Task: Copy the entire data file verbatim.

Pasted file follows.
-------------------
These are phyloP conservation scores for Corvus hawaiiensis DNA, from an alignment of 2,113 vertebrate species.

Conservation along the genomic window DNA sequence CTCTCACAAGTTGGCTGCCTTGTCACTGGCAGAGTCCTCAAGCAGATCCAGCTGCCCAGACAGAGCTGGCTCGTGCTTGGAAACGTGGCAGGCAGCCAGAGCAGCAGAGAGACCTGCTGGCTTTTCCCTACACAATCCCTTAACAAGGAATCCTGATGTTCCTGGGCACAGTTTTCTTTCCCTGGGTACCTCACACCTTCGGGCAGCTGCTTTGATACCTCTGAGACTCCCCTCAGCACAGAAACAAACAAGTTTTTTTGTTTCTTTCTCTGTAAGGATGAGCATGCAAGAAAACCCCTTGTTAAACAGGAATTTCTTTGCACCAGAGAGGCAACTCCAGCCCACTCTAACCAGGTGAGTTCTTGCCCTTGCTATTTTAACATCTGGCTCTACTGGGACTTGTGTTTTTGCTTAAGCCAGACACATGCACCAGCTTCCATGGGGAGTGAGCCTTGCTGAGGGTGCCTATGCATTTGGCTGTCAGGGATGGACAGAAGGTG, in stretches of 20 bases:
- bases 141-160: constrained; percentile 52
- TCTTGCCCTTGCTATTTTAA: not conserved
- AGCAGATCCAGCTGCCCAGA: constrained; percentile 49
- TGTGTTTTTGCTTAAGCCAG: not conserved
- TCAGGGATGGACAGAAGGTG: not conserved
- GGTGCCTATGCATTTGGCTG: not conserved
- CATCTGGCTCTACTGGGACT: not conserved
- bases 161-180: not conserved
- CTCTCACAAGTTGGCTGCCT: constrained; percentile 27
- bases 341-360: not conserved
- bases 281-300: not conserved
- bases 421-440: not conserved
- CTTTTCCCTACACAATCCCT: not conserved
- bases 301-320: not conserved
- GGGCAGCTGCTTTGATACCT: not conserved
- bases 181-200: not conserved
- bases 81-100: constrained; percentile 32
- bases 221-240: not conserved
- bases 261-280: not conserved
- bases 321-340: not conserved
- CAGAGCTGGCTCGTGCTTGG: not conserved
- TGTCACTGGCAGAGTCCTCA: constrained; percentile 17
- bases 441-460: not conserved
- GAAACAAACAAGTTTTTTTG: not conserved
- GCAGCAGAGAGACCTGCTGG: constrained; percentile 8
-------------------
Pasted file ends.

These are phyloP conservation scores for Corvus hawaiiensis DNA, from an alignment of 2,113 vertebrate species.

Conservation along the genomic window DNA sequence CTCTCACAAGTTGGCTGCCTTGTCACTGGCAGAGTCCTCAAGCAGATCCAGCTGCCCAGACAGAGCTGGCTCGTGCTTGGAAACGTGGCAGGCAGCCAGAGCAGCAGAGAGACCTGCTGGCTTTTCCCTACACAATCCCTTAACAAGGAATCCTGATGTTCCTGGGCACAGTTTTCTTTCCCTGGGTACCTCACACCTTCGGGCAGCTGCTTTGATACCTCTGAGACTCCCCTCAGCACAGAAACAAACAAGTTTTTTTGTTTCTTTCTCTGTAAGGATGAGCATGCAAGAAAACCCCTTGTTAAACAGGAATTTCTTTGCACCAGAGAGGCAACTCCAGCCCACTCTAACCAGGTGAGTTCTTGCCCTTGCTATTTTAACATCTGGCTCTACTGGGACTTGTGTTTTTGCTTAAGCCAGACACATGCACCAGCTTCCATGGGGAGTGAGCCTTGCTGAGGGTGCCTATGCATTTGGCTGTCAGGGATGGACAGAAGGTG, in stretches of 20 bases:
- bases 141-160: constrained; percentile 52
- TCTTGCCCTTGCTATTTTAA: not conserved
- AGCAGATCCAGCTGCCCAGA: constrained; percentile 49
- TGTGTTTTTGCTTAAGCCAG: not conserved
- TCAGGGATGGACAGAAGGTG: not conserved
- GGTGCCTATGCATTTGGCTG: not conserved
- CATCTGGCTCTACTGGGACT: not conserved
- bases 161-180: not conserved
- CTCTCACAAGTTGGCTGCCT: constrained; percentile 27
- bases 341-360: not conserved
- bases 281-300: not conserved
- bases 421-440: not conserved
- CTTTTCCCTACACAATCCCT: not conserved
- bases 301-320: not conserved
- GGGCAGCTGCTTTGATACCT: not conserved
- bases 181-200: not conserved
- bases 81-100: constrained; percentile 32
- bases 221-240: not conserved
- bases 261-280: not conserved
- bases 321-340: not conserved
- CAGAGCTGGCTCGTGCTTGG: not conserved
- TGTCACTGGCAGAGTCCTCA: constrained; percentile 17
- bases 441-460: not conserved
- GAAACAAACAAGTTTTTTTG: not conserved
- GCAGCAGAGAGACCTGCTGG: constrained; percentile 8